When Mr Kim Jong Il accompanied his father, then North Korean leader Kim Il Sung, to Bandung for the 1965 meeting of the Non-Aligned Movement, it is unlikely either imagined a future descendent negotiating with a president of the United States about 1,000km away.
The selection of Singapore as the summit location makes sense for both countries. Through the years, the North Koreans have maintained enduring ties with South-east Asian leaders, including Cambodian King Norodom Sihanouk, and are adept at operating their trade, diplomatic and other networks within the region. US government officials view Singapore as a reliable partner. American corporate leaders know the city-nation as an ideal base for their business pursuits throughout South-east Asia.
For its part, Singapore has maintained a uniquely Singapore model (reminiscent of its Srivijaya ancestors' balanced approach) to international relations - having active relations with two very different countries, while not being shy to express quiet admonishment to either when certain lines are crossed. There are those in the US and North Korea who view the summit as ill-advised and will resist a negotiated resolution to the unresolved conflict. Some in the US executive branch, the Congress, media and think-tanks are so repulsed by the unconventional process leading to the summit, they prefer dissing the prospect of constructive dialogue, without factoring in the consequences of the war alternative.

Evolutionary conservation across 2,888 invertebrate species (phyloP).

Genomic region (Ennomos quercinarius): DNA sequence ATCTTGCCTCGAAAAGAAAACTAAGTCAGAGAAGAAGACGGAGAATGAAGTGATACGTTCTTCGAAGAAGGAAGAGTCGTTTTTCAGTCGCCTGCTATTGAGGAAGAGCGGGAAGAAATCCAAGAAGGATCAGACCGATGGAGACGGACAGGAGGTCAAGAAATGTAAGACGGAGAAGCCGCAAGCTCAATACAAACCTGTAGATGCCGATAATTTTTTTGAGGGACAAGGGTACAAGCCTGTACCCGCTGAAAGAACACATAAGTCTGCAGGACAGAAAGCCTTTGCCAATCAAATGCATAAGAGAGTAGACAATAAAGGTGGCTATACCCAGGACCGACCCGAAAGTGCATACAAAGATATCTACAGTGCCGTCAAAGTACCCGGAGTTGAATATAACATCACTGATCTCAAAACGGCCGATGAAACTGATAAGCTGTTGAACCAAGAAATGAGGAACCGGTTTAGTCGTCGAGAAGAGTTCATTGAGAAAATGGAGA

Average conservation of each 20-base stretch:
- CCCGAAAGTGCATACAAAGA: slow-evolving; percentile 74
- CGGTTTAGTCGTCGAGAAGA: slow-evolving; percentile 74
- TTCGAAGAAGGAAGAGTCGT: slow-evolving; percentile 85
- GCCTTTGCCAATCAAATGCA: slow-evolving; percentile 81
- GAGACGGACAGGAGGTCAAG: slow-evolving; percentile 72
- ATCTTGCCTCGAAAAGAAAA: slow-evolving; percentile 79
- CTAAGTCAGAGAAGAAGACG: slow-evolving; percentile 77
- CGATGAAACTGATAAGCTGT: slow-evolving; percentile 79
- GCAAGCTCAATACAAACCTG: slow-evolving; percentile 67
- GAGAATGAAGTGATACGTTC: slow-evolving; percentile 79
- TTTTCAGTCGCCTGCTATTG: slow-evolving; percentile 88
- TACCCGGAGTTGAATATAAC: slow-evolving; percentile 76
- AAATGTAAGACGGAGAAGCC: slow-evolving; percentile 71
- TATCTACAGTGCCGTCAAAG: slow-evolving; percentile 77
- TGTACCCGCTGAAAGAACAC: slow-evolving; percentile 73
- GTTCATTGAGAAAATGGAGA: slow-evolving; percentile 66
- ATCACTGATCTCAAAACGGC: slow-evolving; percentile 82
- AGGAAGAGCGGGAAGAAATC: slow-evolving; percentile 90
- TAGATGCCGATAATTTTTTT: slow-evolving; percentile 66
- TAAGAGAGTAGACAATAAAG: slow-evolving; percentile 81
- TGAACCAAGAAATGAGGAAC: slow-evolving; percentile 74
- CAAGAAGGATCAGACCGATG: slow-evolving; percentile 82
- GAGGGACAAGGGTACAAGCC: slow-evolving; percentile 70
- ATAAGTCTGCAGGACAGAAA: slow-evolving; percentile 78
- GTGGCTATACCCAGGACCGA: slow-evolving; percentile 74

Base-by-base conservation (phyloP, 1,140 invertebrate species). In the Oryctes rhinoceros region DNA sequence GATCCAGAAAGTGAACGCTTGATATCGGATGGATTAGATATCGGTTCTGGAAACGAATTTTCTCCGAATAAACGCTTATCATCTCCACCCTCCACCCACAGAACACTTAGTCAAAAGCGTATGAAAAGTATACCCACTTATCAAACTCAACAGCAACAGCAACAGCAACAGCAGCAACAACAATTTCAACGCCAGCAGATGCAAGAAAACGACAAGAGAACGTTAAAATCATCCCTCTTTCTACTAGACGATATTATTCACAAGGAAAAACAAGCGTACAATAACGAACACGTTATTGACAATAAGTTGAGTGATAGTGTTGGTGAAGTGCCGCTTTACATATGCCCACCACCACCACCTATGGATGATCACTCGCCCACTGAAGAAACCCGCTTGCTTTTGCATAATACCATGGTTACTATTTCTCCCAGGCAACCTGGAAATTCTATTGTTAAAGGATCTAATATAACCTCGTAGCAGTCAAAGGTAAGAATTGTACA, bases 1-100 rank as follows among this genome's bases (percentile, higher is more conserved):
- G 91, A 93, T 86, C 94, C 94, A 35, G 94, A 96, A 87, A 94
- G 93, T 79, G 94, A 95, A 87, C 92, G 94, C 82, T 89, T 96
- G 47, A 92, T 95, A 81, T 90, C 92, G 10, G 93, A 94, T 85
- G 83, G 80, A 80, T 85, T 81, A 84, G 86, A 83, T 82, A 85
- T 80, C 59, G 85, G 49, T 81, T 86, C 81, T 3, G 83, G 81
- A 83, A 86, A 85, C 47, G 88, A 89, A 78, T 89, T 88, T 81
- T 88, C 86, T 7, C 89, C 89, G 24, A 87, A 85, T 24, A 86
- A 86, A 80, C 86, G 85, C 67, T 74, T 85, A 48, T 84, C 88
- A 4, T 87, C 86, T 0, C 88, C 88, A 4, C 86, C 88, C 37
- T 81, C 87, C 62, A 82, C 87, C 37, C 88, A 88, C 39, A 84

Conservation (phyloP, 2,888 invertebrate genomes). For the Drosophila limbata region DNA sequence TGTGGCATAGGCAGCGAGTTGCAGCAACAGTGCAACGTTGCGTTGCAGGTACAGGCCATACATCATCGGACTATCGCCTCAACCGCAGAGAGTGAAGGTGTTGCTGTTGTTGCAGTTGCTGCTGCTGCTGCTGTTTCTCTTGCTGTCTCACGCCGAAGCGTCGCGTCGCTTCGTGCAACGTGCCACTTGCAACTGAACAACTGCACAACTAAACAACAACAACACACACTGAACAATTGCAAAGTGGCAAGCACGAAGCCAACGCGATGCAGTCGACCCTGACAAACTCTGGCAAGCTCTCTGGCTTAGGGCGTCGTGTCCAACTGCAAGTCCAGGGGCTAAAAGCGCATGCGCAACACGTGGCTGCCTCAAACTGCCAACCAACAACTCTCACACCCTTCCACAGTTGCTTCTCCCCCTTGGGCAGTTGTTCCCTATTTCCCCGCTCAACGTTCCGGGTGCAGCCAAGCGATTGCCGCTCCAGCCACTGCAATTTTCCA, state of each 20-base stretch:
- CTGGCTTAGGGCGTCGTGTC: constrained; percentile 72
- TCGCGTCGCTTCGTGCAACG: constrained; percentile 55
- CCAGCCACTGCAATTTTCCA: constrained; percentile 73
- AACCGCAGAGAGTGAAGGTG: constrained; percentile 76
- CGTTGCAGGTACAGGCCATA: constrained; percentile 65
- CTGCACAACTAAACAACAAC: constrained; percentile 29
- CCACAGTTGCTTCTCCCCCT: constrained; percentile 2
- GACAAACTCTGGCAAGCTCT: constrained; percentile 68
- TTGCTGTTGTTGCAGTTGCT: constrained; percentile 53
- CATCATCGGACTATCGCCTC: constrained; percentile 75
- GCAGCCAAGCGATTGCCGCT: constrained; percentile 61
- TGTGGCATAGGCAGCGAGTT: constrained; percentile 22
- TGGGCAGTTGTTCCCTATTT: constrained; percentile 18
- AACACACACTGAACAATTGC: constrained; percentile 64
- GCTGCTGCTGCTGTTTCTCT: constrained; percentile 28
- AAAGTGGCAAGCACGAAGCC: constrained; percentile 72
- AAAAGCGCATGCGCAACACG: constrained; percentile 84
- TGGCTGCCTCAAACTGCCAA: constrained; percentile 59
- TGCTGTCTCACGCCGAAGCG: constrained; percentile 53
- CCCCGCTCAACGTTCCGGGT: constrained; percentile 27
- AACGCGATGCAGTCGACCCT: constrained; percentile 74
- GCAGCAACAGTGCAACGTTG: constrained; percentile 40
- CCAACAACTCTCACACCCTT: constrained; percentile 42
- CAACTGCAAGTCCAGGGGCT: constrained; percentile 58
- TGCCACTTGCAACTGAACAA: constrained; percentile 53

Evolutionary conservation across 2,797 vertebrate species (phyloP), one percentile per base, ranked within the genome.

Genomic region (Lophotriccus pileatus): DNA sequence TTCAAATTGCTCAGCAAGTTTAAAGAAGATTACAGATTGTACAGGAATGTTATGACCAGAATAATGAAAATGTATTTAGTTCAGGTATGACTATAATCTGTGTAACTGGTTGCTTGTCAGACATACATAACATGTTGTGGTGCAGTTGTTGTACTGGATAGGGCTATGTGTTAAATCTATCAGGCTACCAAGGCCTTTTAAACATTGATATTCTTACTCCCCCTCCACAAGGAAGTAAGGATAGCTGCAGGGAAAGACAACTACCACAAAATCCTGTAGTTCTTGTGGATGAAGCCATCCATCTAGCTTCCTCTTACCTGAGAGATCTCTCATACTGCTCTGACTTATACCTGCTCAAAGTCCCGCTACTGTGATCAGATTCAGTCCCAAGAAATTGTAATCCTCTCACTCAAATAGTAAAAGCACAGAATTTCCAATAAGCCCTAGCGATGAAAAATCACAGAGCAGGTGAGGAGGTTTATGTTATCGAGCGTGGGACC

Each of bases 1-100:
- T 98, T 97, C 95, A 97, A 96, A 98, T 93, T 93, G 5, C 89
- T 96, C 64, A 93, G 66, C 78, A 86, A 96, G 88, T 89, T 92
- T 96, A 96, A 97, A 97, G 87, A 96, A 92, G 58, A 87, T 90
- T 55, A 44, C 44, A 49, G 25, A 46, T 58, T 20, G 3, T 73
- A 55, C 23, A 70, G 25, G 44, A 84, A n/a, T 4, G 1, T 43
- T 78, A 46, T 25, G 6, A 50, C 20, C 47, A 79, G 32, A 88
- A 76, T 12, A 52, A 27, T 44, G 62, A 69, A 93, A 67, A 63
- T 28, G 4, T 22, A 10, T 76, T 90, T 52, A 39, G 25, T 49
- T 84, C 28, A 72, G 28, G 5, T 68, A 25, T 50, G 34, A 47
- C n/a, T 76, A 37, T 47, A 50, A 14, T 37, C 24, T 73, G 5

US President Donald Trump and North Korean Chairman Kim Jong Un, in consultation with South Korean President Moon Jae In, have the historic opportunity to rise above their respective domestic naysayers with agreement on a structure of negotiations intended to endure.
Mr Kim must convince Mr Trump that he is serious about eliminating his country's nuclear weapons programme. However, in return, North Korea will expect a security assurance. This will be a tough sell for the US, given that the North Koreans know that a plethora of persons within the US bureaucracy favour regime change over a negotiated settlement. Plus, how can Mr Trump ensure a security guarantee on the part of future successors in the Oval Office?
Consequently, how will the security guarantee be accomplished? Will this role be filled by China and/or Russia?
North Korean officials will be mistaken if they expect sanctions relief from the US simply because of their willingness to engage in dialogue. If the President were to announce the carrot of lessening sanctions in the absence of clear North Korean action on denuclearisation, the US Congress could very well respond with a new sanctions package.
A positive summit outcome could pave the way for incentives from the international community and its financial system to augment the elements of economic revitalisation of North Korea already under way. Taking notice of the Trump-Kim exchanges, countless US businesses are now weighing the longer-term prospects for possible entry into North Korea.
Any agreement and subsequent long-term system of negotiations will not last unless a third-party mechanism is designed, to monitor and provide regular public reports on the status of agreement implementation. To be credible, this must be comprised of individuals - perhaps Singapore-led - respected by President Trump, US congressional leaders, Chairman Kim and President Moon.
The North Koreans have learnt over the years (and sometimes benefited) from the reality that the US has not maintained a consistent policy towards their country. The US is a democracy and elections have consequences. President George W. Bush, as one example, discontinued the engagement policy of President Bill Clinton. As former White House official Victor Cha long ago noted, the US has not developed an election-proof North Korea policy.